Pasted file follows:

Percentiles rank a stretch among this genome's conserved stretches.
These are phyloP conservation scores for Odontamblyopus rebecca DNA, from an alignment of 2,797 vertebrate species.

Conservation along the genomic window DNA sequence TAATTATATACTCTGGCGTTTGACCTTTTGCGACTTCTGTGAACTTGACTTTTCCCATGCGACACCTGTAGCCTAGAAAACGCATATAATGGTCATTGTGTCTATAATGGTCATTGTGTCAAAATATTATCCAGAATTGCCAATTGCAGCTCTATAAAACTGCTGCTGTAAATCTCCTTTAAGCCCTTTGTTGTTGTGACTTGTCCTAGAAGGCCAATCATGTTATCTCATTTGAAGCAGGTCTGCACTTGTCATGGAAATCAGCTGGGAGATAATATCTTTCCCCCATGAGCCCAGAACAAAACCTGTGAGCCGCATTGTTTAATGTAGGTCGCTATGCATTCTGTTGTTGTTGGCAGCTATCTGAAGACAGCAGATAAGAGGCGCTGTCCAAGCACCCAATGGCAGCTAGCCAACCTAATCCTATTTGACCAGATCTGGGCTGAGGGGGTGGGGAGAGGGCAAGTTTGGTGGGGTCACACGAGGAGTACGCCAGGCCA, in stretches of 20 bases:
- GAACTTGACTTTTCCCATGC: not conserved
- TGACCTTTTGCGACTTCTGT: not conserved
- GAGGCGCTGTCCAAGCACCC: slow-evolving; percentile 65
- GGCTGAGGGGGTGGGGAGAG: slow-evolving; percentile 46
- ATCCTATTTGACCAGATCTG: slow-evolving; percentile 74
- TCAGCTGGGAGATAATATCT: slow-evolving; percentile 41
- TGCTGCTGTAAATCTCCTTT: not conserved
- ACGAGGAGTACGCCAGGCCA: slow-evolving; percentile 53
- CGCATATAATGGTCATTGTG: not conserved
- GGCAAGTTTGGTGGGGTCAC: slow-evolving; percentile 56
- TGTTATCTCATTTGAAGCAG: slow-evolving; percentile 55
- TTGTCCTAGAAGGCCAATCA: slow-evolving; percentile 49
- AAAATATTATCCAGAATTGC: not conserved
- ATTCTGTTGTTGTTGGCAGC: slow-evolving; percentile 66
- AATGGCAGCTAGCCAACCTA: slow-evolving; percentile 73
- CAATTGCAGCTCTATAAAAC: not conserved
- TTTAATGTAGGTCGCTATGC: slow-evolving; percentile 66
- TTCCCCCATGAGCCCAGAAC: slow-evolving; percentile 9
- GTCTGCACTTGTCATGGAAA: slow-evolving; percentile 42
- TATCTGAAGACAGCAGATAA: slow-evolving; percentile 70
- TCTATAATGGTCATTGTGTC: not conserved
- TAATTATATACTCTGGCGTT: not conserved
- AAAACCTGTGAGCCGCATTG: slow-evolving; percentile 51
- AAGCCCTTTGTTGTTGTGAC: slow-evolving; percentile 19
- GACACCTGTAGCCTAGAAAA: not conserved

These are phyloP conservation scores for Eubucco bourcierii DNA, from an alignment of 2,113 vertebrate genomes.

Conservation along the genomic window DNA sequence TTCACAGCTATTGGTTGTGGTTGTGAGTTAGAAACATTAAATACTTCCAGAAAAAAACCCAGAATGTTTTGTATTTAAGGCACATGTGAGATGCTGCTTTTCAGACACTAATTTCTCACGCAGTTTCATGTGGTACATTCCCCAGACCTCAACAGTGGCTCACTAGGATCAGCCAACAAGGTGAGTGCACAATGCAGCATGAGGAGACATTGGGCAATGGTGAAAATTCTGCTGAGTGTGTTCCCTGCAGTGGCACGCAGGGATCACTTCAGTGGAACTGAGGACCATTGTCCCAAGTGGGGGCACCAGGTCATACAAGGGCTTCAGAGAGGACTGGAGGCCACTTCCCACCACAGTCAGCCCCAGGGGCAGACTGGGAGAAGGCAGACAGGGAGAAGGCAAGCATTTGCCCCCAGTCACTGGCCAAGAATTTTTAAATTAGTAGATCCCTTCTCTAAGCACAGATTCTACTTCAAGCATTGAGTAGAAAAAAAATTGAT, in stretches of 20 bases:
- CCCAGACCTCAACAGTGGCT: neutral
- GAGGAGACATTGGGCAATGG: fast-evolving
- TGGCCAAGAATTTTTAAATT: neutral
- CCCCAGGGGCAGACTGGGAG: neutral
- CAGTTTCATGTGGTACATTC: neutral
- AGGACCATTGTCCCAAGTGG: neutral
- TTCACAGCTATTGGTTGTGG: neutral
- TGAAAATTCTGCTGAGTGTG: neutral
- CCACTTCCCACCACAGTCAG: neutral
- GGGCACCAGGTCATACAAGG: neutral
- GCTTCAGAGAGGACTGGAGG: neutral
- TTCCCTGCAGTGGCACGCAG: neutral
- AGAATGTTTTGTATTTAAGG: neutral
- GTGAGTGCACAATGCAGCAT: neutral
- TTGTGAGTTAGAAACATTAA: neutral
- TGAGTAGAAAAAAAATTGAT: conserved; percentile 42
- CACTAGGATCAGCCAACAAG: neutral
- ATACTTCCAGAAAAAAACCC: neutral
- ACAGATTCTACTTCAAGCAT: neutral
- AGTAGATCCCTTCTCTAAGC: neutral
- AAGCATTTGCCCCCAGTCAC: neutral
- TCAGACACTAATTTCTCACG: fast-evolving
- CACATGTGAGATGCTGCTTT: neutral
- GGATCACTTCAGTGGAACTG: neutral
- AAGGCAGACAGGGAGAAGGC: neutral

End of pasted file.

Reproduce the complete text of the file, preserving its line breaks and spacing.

Percentiles rank a stretch among this genome's conserved stretches.
These are phyloP conservation scores for Odontamblyopus rebecca DNA, from an alignment of 2,797 vertebrate species.

Conservation along the genomic window DNA sequence TAATTATATACTCTGGCGTTTGACCTTTTGCGACTTCTGTGAACTTGACTTTTCCCATGCGACACCTGTAGCCTAGAAAACGCATATAATGGTCATTGTGTCTATAATGGTCATTGTGTCAAAATATTATCCAGAATTGCCAATTGCAGCTCTATAAAACTGCTGCTGTAAATCTCCTTTAAGCCCTTTGTTGTTGTGACTTGTCCTAGAAGGCCAATCATGTTATCTCATTTGAAGCAGGTCTGCACTTGTCATGGAAATCAGCTGGGAGATAATATCTTTCCCCCATGAGCCCAGAACAAAACCTGTGAGCCGCATTGTTTAATGTAGGTCGCTATGCATTCTGTTGTTGTTGGCAGCTATCTGAAGACAGCAGATAAGAGGCGCTGTCCAAGCACCCAATGGCAGCTAGCCAACCTAATCCTATTTGACCAGATCTGGGCTGAGGGGGTGGGGAGAGGGCAAGTTTGGTGGGGTCACACGAGGAGTACGCCAGGCCA, in stretches of 20 bases:
- GAACTTGACTTTTCCCATGC: not conserved
- TGACCTTTTGCGACTTCTGT: not conserved
- GAGGCGCTGTCCAAGCACCC: slow-evolving; percentile 65
- GGCTGAGGGGGTGGGGAGAG: slow-evolving; percentile 46
- ATCCTATTTGACCAGATCTG: slow-evolving; percentile 74
- TCAGCTGGGAGATAATATCT: slow-evolving; percentile 41
- TGCTGCTGTAAATCTCCTTT: not conserved
- ACGAGGAGTACGCCAGGCCA: slow-evolving; percentile 53
- CGCATATAATGGTCATTGTG: not conserved
- GGCAAGTTTGGTGGGGTCAC: slow-evolving; percentile 56
- TGTTATCTCATTTGAAGCAG: slow-evolving; percentile 55
- TTGTCCTAGAAGGCCAATCA: slow-evolving; percentile 49
- AAAATATTATCCAGAATTGC: not conserved
- ATTCTGTTGTTGTTGGCAGC: slow-evolving; percentile 66
- AATGGCAGCTAGCCAACCTA: slow-evolving; percentile 73
- CAATTGCAGCTCTATAAAAC: not conserved
- TTTAATGTAGGTCGCTATGC: slow-evolving; percentile 66
- TTCCCCCATGAGCCCAGAAC: slow-evolving; percentile 9
- GTCTGCACTTGTCATGGAAA: slow-evolving; percentile 42
- TATCTGAAGACAGCAGATAA: slow-evolving; percentile 70
- TCTATAATGGTCATTGTGTC: not conserved
- TAATTATATACTCTGGCGTT: not conserved
- AAAACCTGTGAGCCGCATTG: slow-evolving; percentile 51
- AAGCCCTTTGTTGTTGTGAC: slow-evolving; percentile 19
- GACACCTGTAGCCTAGAAAA: not conserved

These are phyloP conservation scores for Eubucco bourcierii DNA, from an alignment of 2,113 vertebrate genomes.

Conservation along the genomic window DNA sequence TTCACAGCTATTGGTTGTGGTTGTGAGTTAGAAACATTAAATACTTCCAGAAAAAAACCCAGAATGTTTTGTATTTAAGGCACATGTGAGATGCTGCTTTTCAGACACTAATTTCTCACGCAGTTTCATGTGGTACATTCCCCAGACCTCAACAGTGGCTCACTAGGATCAGCCAACAAGGTGAGTGCACAATGCAGCATGAGGAGACATTGGGCAATGGTGAAAATTCTGCTGAGTGTGTTCCCTGCAGTGGCACGCAGGGATCACTTCAGTGGAACTGAGGACCATTGTCCCAAGTGGGGGCACCAGGTCATACAAGGGCTTCAGAGAGGACTGGAGGCCACTTCCCACCACAGTCAGCCCCAGGGGCAGACTGGGAGAAGGCAGACAGGGAGAAGGCAAGCATTTGCCCCCAGTCACTGGCCAAGAATTTTTAAATTAGTAGATCCCTTCTCTAAGCACAGATTCTACTTCAAGCATTGAGTAGAAAAAAAATTGAT, in stretches of 20 bases:
- CCCAGACCTCAACAGTGGCT: neutral
- GAGGAGACATTGGGCAATGG: fast-evolving
- TGGCCAAGAATTTTTAAATT: neutral
- CCCCAGGGGCAGACTGGGAG: neutral
- CAGTTTCATGTGGTACATTC: neutral
- AGGACCATTGTCCCAAGTGG: neutral
- TTCACAGCTATTGGTTGTGG: neutral
- TGAAAATTCTGCTGAGTGTG: neutral
- CCACTTCCCACCACAGTCAG: neutral
- GGGCACCAGGTCATACAAGG: neutral
- GCTTCAGAGAGGACTGGAGG: neutral
- TTCCCTGCAGTGGCACGCAG: neutral
- AGAATGTTTTGTATTTAAGG: neutral
- GTGAGTGCACAATGCAGCAT: neutral
- TTGTGAGTTAGAAACATTAA: neutral
- TGAGTAGAAAAAAAATTGAT: conserved; percentile 42
- CACTAGGATCAGCCAACAAG: neutral
- ATACTTCCAGAAAAAAACCC: neutral
- ACAGATTCTACTTCAAGCAT: neutral
- AGTAGATCCCTTCTCTAAGC: neutral
- AAGCATTTGCCCCCAGTCAC: neutral
- TCAGACACTAATTTCTCACG: fast-evolving
- CACATGTGAGATGCTGCTTT: neutral
- GGATCACTTCAGTGGAACTG: neutral
- AAGGCAGACAGGGAGAAGGC: neutral